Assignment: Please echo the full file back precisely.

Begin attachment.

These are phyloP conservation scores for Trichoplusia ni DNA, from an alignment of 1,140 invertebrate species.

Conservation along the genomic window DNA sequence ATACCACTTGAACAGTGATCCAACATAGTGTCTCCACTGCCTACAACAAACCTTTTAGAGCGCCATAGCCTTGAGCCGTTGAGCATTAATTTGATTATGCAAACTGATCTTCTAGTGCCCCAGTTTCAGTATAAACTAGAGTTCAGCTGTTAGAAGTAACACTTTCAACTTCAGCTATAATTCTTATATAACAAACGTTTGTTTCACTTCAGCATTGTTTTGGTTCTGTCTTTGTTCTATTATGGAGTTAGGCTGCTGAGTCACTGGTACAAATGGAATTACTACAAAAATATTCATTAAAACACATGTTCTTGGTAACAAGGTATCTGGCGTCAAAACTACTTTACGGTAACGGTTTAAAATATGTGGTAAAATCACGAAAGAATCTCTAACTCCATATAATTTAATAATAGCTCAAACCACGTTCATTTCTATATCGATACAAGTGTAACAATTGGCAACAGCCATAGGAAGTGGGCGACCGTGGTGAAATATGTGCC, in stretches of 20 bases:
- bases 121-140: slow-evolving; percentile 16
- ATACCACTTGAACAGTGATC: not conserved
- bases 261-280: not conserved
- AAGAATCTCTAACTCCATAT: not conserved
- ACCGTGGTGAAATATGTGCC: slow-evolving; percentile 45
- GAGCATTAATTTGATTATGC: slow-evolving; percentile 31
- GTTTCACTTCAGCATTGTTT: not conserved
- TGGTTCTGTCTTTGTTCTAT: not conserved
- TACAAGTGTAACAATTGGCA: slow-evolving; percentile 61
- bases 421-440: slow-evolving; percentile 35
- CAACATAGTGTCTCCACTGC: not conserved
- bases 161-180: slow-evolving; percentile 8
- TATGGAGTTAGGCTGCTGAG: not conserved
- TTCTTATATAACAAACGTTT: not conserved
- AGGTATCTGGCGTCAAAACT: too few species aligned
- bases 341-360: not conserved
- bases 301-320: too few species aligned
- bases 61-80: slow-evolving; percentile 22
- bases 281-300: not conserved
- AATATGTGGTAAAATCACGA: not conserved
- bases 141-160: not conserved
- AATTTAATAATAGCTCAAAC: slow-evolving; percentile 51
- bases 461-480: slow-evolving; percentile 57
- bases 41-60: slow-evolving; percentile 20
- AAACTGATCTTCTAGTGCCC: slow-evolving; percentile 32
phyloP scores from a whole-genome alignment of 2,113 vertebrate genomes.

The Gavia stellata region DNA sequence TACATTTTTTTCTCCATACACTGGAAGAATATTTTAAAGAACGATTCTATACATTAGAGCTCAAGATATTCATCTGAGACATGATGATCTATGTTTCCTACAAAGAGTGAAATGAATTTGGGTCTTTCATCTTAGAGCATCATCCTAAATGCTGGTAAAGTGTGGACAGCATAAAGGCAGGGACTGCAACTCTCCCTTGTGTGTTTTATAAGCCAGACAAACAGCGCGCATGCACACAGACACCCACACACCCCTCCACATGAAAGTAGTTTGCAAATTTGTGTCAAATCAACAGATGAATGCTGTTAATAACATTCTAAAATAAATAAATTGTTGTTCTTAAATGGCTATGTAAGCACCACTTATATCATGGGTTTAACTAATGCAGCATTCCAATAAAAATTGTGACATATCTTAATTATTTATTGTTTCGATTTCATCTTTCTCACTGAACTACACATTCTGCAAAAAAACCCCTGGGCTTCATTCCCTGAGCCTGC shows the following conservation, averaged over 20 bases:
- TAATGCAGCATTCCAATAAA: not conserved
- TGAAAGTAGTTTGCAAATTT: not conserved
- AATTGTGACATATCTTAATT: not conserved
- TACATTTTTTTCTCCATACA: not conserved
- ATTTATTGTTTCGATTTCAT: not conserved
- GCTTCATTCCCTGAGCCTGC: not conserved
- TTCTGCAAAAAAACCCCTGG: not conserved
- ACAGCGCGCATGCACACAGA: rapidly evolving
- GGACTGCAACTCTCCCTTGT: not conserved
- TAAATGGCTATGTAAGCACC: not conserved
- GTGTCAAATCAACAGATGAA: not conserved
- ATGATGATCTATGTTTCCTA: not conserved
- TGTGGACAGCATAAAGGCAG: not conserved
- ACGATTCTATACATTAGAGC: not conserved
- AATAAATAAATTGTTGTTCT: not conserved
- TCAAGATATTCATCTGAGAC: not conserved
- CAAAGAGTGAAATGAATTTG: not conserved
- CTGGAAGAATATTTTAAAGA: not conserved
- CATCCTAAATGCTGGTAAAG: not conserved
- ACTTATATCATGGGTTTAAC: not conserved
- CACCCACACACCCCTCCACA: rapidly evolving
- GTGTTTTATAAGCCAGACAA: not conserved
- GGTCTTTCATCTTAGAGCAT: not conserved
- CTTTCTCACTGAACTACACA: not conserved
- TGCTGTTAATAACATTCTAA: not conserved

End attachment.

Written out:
These are phyloP conservation scores for Trichoplusia ni DNA, from an alignment of 1,140 invertebrate species.

Conservation along the genomic window DNA sequence ATACCACTTGAACAGTGATCCAACATAGTGTCTCCACTGCCTACAACAAACCTTTTAGAGCGCCATAGCCTTGAGCCGTTGAGCATTAATTTGATTATGCAAACTGATCTTCTAGTGCCCCAGTTTCAGTATAAACTAGAGTTCAGCTGTTAGAAGTAACACTTTCAACTTCAGCTATAATTCTTATATAACAAACGTTTGTTTCACTTCAGCATTGTTTTGGTTCTGTCTTTGTTCTATTATGGAGTTAGGCTGCTGAGTCACTGGTACAAATGGAATTACTACAAAAATATTCATTAAAACACATGTTCTTGGTAACAAGGTATCTGGCGTCAAAACTACTTTACGGTAACGGTTTAAAATATGTGGTAAAATCACGAAAGAATCTCTAACTCCATATAATTTAATAATAGCTCAAACCACGTTCATTTCTATATCGATACAAGTGTAACAATTGGCAACAGCCATAGGAAGTGGGCGACCGTGGTGAAATATGTGCC, in stretches of 20 bases:
- bases 121-140: slow-evolving; percentile 16
- ATACCACTTGAACAGTGATC: not conserved
- bases 261-280: not conserved
- AAGAATCTCTAACTCCATAT: not conserved
- ACCGTGGTGAAATATGTGCC: slow-evolving; percentile 45
- GAGCATTAATTTGATTATGC: slow-evolving; percentile 31
- GTTTCACTTCAGCATTGTTT: not conserved
- TGGTTCTGTCTTTGTTCTAT: not conserved
- TACAAGTGTAACAATTGGCA: slow-evolving; percentile 61
- bases 421-440: slow-evolving; percentile 35
- CAACATAGTGTCTCCACTGC: not conserved
- bases 161-180: slow-evolving; percentile 8
- TATGGAGTTAGGCTGCTGAG: not conserved
- TTCTTATATAACAAACGTTT: not conserved
- AGGTATCTGGCGTCAAAACT: too few species aligned
- bases 341-360: not conserved
- bases 301-320: too few species aligned
- bases 61-80: slow-evolving; percentile 22
- bases 281-300: not conserved
- AATATGTGGTAAAATCACGA: not conserved
- bases 141-160: not conserved
- AATTTAATAATAGCTCAAAC: slow-evolving; percentile 51
- bases 461-480: slow-evolving; percentile 57
- bases 41-60: slow-evolving; percentile 20
- AAACTGATCTTCTAGTGCCC: slow-evolving; percentile 32
phyloP scores from a whole-genome alignment of 2,113 vertebrate genomes.

The Gavia stellata region DNA sequence TACATTTTTTTCTCCATACACTGGAAGAATATTTTAAAGAACGATTCTATACATTAGAGCTCAAGATATTCATCTGAGACATGATGATCTATGTTTCCTACAAAGAGTGAAATGAATTTGGGTCTTTCATCTTAGAGCATCATCCTAAATGCTGGTAAAGTGTGGACAGCATAAAGGCAGGGACTGCAACTCTCCCTTGTGTGTTTTATAAGCCAGACAAACAGCGCGCATGCACACAGACACCCACACACCCCTCCACATGAAAGTAGTTTGCAAATTTGTGTCAAATCAACAGATGAATGCTGTTAATAACATTCTAAAATAAATAAATTGTTGTTCTTAAATGGCTATGTAAGCACCACTTATATCATGGGTTTAACTAATGCAGCATTCCAATAAAAATTGTGACATATCTTAATTATTTATTGTTTCGATTTCATCTTTCTCACTGAACTACACATTCTGCAAAAAAACCCCTGGGCTTCATTCCCTGAGCCTGC shows the following conservation, averaged over 20 bases:
- TAATGCAGCATTCCAATAAA: not conserved
- TGAAAGTAGTTTGCAAATTT: not conserved
- AATTGTGACATATCTTAATT: not conserved
- TACATTTTTTTCTCCATACA: not conserved
- ATTTATTGTTTCGATTTCAT: not conserved
- GCTTCATTCCCTGAGCCTGC: not conserved
- TTCTGCAAAAAAACCCCTGG: not conserved
- ACAGCGCGCATGCACACAGA: rapidly evolving
- GGACTGCAACTCTCCCTTGT: not conserved
- TAAATGGCTATGTAAGCACC: not conserved
- GTGTCAAATCAACAGATGAA: not conserved
- ATGATGATCTATGTTTCCTA: not conserved
- TGTGGACAGCATAAAGGCAG: not conserved
- ACGATTCTATACATTAGAGC: not conserved
- AATAAATAAATTGTTGTTCT: not conserved
- TCAAGATATTCATCTGAGAC: not conserved
- CAAAGAGTGAAATGAATTTG: not conserved
- CTGGAAGAATATTTTAAAGA: not conserved
- CATCCTAAATGCTGGTAAAG: not conserved
- ACTTATATCATGGGTTTAAC: not conserved
- CACCCACACACCCCTCCACA: rapidly evolving
- GTGTTTTATAAGCCAGACAA: not conserved
- GGTCTTTCATCTTAGAGCAT: not conserved
- CTTTCTCACTGAACTACACA: not conserved
- TGCTGTTAATAACATTCTAA: not conserved